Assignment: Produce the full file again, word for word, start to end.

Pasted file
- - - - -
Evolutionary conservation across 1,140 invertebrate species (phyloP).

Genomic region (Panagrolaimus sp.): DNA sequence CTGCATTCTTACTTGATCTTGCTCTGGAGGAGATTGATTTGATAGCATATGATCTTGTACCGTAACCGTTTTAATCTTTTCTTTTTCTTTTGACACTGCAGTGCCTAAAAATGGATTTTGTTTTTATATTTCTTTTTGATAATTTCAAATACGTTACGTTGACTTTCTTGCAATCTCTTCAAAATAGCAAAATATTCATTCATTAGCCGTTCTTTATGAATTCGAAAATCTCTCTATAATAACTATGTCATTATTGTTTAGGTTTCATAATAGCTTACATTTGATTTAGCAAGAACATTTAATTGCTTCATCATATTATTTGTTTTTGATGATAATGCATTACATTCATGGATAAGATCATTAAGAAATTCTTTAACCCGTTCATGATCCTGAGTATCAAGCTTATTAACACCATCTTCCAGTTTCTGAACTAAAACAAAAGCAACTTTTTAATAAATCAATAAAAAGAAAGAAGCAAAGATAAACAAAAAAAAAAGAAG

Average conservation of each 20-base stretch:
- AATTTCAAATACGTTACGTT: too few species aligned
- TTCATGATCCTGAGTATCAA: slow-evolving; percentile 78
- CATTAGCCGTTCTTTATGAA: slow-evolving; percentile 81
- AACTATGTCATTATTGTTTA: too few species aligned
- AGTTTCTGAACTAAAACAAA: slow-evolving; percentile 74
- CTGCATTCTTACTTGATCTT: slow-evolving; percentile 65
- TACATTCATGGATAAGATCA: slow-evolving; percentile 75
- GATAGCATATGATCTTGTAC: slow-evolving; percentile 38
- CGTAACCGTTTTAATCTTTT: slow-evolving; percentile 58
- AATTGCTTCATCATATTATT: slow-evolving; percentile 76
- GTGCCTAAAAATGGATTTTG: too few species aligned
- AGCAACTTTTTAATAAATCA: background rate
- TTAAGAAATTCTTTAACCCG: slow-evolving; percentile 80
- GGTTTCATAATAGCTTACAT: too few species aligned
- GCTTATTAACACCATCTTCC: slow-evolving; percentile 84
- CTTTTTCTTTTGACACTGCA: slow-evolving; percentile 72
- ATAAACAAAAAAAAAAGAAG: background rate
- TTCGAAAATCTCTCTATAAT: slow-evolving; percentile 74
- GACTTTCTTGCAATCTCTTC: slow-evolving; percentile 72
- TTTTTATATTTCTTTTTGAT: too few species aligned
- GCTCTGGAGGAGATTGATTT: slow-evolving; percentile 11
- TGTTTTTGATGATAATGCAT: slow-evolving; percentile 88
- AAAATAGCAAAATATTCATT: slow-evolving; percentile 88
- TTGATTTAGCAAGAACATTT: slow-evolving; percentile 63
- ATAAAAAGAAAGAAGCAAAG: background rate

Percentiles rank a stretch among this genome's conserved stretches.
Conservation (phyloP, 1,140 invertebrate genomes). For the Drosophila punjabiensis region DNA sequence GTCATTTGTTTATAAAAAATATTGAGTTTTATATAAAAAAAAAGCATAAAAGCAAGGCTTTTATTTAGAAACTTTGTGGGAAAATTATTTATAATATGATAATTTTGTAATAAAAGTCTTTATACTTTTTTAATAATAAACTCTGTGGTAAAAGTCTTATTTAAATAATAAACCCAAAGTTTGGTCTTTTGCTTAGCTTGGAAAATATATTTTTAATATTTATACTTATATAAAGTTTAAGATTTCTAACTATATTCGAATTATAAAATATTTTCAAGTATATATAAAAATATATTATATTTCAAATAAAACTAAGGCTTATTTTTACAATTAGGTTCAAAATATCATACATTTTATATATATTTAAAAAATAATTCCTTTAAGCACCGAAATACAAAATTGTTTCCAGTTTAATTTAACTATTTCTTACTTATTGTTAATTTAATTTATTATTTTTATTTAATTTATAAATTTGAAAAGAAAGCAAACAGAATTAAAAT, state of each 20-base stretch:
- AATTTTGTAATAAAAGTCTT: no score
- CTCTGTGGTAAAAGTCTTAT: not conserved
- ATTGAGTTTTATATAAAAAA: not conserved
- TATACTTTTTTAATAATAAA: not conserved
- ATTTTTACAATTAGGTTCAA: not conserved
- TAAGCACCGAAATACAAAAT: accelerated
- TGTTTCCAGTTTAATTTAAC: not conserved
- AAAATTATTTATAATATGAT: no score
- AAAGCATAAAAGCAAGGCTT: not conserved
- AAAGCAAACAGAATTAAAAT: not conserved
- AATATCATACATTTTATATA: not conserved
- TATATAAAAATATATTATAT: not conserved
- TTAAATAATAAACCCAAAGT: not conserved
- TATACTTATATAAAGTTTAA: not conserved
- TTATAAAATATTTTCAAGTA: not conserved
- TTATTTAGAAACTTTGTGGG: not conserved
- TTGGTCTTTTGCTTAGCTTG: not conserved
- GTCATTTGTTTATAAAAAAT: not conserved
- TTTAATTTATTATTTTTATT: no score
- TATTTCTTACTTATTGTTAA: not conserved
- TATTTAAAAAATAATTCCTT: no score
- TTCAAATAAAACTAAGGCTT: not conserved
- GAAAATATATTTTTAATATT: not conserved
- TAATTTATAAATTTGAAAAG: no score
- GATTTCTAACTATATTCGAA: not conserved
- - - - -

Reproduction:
Evolutionary conservation across 1,140 invertebrate species (phyloP).

Genomic region (Panagrolaimus sp.): DNA sequence CTGCATTCTTACTTGATCTTGCTCTGGAGGAGATTGATTTGATAGCATATGATCTTGTACCGTAACCGTTTTAATCTTTTCTTTTTCTTTTGACACTGCAGTGCCTAAAAATGGATTTTGTTTTTATATTTCTTTTTGATAATTTCAAATACGTTACGTTGACTTTCTTGCAATCTCTTCAAAATAGCAAAATATTCATTCATTAGCCGTTCTTTATGAATTCGAAAATCTCTCTATAATAACTATGTCATTATTGTTTAGGTTTCATAATAGCTTACATTTGATTTAGCAAGAACATTTAATTGCTTCATCATATTATTTGTTTTTGATGATAATGCATTACATTCATGGATAAGATCATTAAGAAATTCTTTAACCCGTTCATGATCCTGAGTATCAAGCTTATTAACACCATCTTCCAGTTTCTGAACTAAAACAAAAGCAACTTTTTAATAAATCAATAAAAAGAAAGAAGCAAAGATAAACAAAAAAAAAAGAAG

Average conservation of each 20-base stretch:
- AATTTCAAATACGTTACGTT: too few species aligned
- TTCATGATCCTGAGTATCAA: slow-evolving; percentile 78
- CATTAGCCGTTCTTTATGAA: slow-evolving; percentile 81
- AACTATGTCATTATTGTTTA: too few species aligned
- AGTTTCTGAACTAAAACAAA: slow-evolving; percentile 74
- CTGCATTCTTACTTGATCTT: slow-evolving; percentile 65
- TACATTCATGGATAAGATCA: slow-evolving; percentile 75
- GATAGCATATGATCTTGTAC: slow-evolving; percentile 38
- CGTAACCGTTTTAATCTTTT: slow-evolving; percentile 58
- AATTGCTTCATCATATTATT: slow-evolving; percentile 76
- GTGCCTAAAAATGGATTTTG: too few species aligned
- AGCAACTTTTTAATAAATCA: background rate
- TTAAGAAATTCTTTAACCCG: slow-evolving; percentile 80
- GGTTTCATAATAGCTTACAT: too few species aligned
- GCTTATTAACACCATCTTCC: slow-evolving; percentile 84
- CTTTTTCTTTTGACACTGCA: slow-evolving; percentile 72
- ATAAACAAAAAAAAAAGAAG: background rate
- TTCGAAAATCTCTCTATAAT: slow-evolving; percentile 74
- GACTTTCTTGCAATCTCTTC: slow-evolving; percentile 72
- TTTTTATATTTCTTTTTGAT: too few species aligned
- GCTCTGGAGGAGATTGATTT: slow-evolving; percentile 11
- TGTTTTTGATGATAATGCAT: slow-evolving; percentile 88
- AAAATAGCAAAATATTCATT: slow-evolving; percentile 88
- TTGATTTAGCAAGAACATTT: slow-evolving; percentile 63
- ATAAAAAGAAAGAAGCAAAG: background rate

Percentiles rank a stretch among this genome's conserved stretches.
Conservation (phyloP, 1,140 invertebrate genomes). For the Drosophila punjabiensis region DNA sequence GTCATTTGTTTATAAAAAATATTGAGTTTTATATAAAAAAAAAGCATAAAAGCAAGGCTTTTATTTAGAAACTTTGTGGGAAAATTATTTATAATATGATAATTTTGTAATAAAAGTCTTTATACTTTTTTAATAATAAACTCTGTGGTAAAAGTCTTATTTAAATAATAAACCCAAAGTTTGGTCTTTTGCTTAGCTTGGAAAATATATTTTTAATATTTATACTTATATAAAGTTTAAGATTTCTAACTATATTCGAATTATAAAATATTTTCAAGTATATATAAAAATATATTATATTTCAAATAAAACTAAGGCTTATTTTTACAATTAGGTTCAAAATATCATACATTTTATATATATTTAAAAAATAATTCCTTTAAGCACCGAAATACAAAATTGTTTCCAGTTTAATTTAACTATTTCTTACTTATTGTTAATTTAATTTATTATTTTTATTTAATTTATAAATTTGAAAAGAAAGCAAACAGAATTAAAAT, state of each 20-base stretch:
- AATTTTGTAATAAAAGTCTT: no score
- CTCTGTGGTAAAAGTCTTAT: not conserved
- ATTGAGTTTTATATAAAAAA: not conserved
- TATACTTTTTTAATAATAAA: not conserved
- ATTTTTACAATTAGGTTCAA: not conserved
- TAAGCACCGAAATACAAAAT: accelerated
- TGTTTCCAGTTTAATTTAAC: not conserved
- AAAATTATTTATAATATGAT: no score
- AAAGCATAAAAGCAAGGCTT: not conserved
- AAAGCAAACAGAATTAAAAT: not conserved
- AATATCATACATTTTATATA: not conserved
- TATATAAAAATATATTATAT: not conserved
- TTAAATAATAAACCCAAAGT: not conserved
- TATACTTATATAAAGTTTAA: not conserved
- TTATAAAATATTTTCAAGTA: not conserved
- TTATTTAGAAACTTTGTGGG: not conserved
- TTGGTCTTTTGCTTAGCTTG: not conserved
- GTCATTTGTTTATAAAAAAT: not conserved
- TTTAATTTATTATTTTTATT: no score
- TATTTCTTACTTATTGTTAA: not conserved
- TATTTAAAAAATAATTCCTT: no score
- TTCAAATAAAACTAAGGCTT: not conserved
- GAAAATATATTTTTAATATT: not conserved
- TAATTTATAAATTTGAAAAG: no score
- GATTTCTAACTATATTCGAA: not conserved